The calculations of time fractals in golden ratio proportions have problems with initial conditions and observer reference issues. There are two possible methods of time fractal calculations, either the seed year as personal age or the seed year as a Gregorian calendar year. The seed age event and birthdays are different for most people in the personal age method. The optional test suite has added the calculations for a golden date from a Gregorian calendar year.

For the push buttons on the TCL calculator, the recommended procedure is push testcase and fill frame, change first three entries etc, push solve, and then push report. Report allows copy and paste from console. For testcases in a computer session, the TCL calculator increments a new testcase number internally, eg. TC(1), TC(2) , TC(3) , TC(N). The testcase number is internal to the calculator and will not be printed until the report button is pushed for the current result numbers. The current result numbers will be cleared either on the next clear button or on the next solve button.

The TCL calculator seems to be working as it stands and matches the scanty textbook examples. Additional significant figures are used to check the TCL program, not to infer the accuracy of inputs and product reports. The brokers rarely use more than 3 significant figures. This is the only internet article that carries the Elliot wave constants to 17 places, but that might be a service to a student. The calculator carries the numbers out to the TCL 8.6 maximum (17 places), but suggest there is about a 5 per cent accuracy inherent in most inputs and the probable event outputs. One relative error calculation in TCL notation was vis expr {(1 -(28.797 / 27.506))* 100. } >> 4.69 percent accuracy.

#pseudocode can be developed from rules of thumb. #pseudocode: some problems can be solved by proportions (rule of three), to some order of magnitude #pseudocode: enter quantity1, quantity2, quantity3 and expected output (quantity4) for testcases. #pseudocode: enter time in years, number of remaining items #pseudocode: output fraction of (remaining items) over (items at time zero) #pseudocode: ouput remaining items as fraction or percent #pseudocode: output fraction of (quantity4 ) over ( quantity1 at time zero) #pseudocode: output fraction of (quantity2) * (quantity3 ) over (quantity1 at time zero) #pseudocode: outputs should be in compatible units. #pseudocode: rules of thumb can be 3 to 15 percent off, partly since g..in g..out. #pseudocode: need test cases > small,medium, giant #pseudocode: need testcases within range of expected operation. #pseudocode: are there any cases too small or large to be solved? # # F(N+1) == F(N) + F(N-1) # F(1) == 1 # F(2) == 1 set Grade_School 6 set Middle_School 2 set High_School 4 set College 4 set Graduate_School 2 set values [list 6 8 12 16 18] set fractals [list 9.7 12.94 19.4 25.888 29.14] partials, f(1)= .5 f(2) = (1/4) * .5 f(3) = (1/6) * .5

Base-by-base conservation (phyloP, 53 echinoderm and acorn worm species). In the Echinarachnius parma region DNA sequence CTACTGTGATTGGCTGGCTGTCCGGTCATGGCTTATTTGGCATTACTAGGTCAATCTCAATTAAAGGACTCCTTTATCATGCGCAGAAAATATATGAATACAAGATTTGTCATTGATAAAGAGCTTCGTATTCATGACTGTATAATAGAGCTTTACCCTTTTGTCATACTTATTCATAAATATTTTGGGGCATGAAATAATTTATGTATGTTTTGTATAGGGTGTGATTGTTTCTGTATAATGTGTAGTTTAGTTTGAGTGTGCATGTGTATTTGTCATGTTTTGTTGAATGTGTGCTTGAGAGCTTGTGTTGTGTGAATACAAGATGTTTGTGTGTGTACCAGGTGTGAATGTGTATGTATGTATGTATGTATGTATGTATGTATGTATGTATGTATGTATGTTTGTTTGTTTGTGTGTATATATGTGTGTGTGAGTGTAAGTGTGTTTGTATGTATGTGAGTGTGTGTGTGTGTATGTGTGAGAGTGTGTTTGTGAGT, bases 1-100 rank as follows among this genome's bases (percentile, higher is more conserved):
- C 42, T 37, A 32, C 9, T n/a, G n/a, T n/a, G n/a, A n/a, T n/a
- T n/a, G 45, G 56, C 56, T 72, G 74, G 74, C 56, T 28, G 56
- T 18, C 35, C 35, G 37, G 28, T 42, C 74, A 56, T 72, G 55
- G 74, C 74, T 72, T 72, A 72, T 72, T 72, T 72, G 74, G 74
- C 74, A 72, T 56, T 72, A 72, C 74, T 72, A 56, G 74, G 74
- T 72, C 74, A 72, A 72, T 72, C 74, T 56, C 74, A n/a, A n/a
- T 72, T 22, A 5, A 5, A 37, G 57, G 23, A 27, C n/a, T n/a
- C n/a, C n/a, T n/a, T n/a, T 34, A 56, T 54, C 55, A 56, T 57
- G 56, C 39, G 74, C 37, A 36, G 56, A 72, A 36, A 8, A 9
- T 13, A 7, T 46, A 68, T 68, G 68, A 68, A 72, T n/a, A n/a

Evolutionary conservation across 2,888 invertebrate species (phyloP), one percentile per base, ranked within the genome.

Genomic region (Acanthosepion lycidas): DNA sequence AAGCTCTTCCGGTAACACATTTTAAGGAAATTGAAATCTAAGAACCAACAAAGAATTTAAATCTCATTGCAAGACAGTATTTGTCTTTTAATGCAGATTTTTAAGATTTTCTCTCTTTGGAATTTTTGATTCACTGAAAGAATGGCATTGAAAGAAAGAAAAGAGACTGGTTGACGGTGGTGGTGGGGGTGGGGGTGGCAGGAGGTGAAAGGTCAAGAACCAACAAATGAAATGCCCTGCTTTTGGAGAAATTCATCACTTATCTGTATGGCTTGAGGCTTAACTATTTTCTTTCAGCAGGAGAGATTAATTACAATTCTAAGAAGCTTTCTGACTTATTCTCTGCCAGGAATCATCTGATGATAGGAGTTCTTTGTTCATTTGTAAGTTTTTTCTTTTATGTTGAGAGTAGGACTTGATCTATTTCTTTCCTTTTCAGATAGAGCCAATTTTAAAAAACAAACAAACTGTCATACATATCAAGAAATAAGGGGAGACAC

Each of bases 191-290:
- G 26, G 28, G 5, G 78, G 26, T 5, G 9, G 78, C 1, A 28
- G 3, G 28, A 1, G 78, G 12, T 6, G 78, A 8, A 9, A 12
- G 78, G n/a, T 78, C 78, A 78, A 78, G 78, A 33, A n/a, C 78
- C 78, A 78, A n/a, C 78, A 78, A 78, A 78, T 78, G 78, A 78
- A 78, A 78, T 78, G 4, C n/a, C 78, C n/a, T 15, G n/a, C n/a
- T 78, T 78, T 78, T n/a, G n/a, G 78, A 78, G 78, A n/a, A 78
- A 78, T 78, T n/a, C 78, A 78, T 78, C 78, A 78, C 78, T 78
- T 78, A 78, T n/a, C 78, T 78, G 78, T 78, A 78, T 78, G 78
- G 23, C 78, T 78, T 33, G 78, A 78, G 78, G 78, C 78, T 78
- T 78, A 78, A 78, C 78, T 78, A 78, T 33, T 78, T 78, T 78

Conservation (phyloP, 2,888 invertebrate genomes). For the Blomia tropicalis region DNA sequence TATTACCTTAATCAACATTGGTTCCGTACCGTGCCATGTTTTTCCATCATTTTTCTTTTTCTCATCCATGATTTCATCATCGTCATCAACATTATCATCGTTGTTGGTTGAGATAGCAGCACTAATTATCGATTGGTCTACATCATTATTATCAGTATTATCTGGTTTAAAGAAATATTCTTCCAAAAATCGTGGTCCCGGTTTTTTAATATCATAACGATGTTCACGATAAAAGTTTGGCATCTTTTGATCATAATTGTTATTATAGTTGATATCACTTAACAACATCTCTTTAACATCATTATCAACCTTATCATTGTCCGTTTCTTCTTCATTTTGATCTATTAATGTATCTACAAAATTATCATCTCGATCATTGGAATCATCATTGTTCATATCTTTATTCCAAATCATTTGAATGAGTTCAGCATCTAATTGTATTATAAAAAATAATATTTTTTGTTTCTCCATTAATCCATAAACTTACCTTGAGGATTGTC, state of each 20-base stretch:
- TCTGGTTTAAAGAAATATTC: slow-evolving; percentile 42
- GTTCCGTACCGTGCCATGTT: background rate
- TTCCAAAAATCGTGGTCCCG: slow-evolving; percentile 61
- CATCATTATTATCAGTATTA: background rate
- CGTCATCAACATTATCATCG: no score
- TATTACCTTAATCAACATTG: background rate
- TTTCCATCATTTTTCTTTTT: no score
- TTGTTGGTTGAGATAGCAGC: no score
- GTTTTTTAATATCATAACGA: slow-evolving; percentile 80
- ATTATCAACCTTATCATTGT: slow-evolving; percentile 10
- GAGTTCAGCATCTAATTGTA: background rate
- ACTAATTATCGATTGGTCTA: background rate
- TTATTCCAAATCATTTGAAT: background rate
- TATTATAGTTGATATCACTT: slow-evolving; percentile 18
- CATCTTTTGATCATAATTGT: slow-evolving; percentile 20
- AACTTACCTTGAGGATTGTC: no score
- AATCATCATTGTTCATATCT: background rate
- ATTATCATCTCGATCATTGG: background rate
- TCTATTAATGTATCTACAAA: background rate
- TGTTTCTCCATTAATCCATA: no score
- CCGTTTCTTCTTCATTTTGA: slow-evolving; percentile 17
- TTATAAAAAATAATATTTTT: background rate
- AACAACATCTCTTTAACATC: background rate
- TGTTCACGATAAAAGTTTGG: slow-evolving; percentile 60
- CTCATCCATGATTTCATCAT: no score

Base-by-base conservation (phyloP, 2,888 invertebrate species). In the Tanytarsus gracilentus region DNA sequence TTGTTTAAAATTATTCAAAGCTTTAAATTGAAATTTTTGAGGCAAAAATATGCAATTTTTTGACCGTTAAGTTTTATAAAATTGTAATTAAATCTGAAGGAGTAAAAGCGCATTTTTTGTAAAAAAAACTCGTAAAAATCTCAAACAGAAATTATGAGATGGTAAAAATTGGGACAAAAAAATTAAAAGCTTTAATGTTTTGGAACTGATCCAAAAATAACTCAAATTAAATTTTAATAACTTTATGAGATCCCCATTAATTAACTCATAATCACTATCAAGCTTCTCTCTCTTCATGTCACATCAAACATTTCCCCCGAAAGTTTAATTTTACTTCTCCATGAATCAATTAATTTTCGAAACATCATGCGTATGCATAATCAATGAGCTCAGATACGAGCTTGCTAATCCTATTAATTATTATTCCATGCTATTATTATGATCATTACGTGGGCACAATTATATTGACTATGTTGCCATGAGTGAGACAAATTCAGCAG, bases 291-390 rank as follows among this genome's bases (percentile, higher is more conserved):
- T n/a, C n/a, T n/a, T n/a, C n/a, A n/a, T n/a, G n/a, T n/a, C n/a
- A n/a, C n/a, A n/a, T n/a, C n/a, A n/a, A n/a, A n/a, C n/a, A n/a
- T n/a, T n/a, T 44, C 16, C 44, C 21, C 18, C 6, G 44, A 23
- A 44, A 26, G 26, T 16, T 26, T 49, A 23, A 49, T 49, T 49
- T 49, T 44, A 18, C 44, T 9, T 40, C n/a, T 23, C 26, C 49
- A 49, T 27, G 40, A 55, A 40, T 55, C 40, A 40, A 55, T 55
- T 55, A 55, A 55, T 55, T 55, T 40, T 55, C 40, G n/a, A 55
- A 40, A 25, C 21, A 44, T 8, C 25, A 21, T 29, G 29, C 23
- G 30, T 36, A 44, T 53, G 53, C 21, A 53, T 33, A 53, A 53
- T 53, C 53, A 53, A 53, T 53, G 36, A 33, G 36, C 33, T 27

In planning any software, it is advisable to gather a number of testcases to check the results of the program.

table 1 | printed in | tcl wiki format |
---|---|---|

quantity | value | comment, if any |

1: | testcase_number | |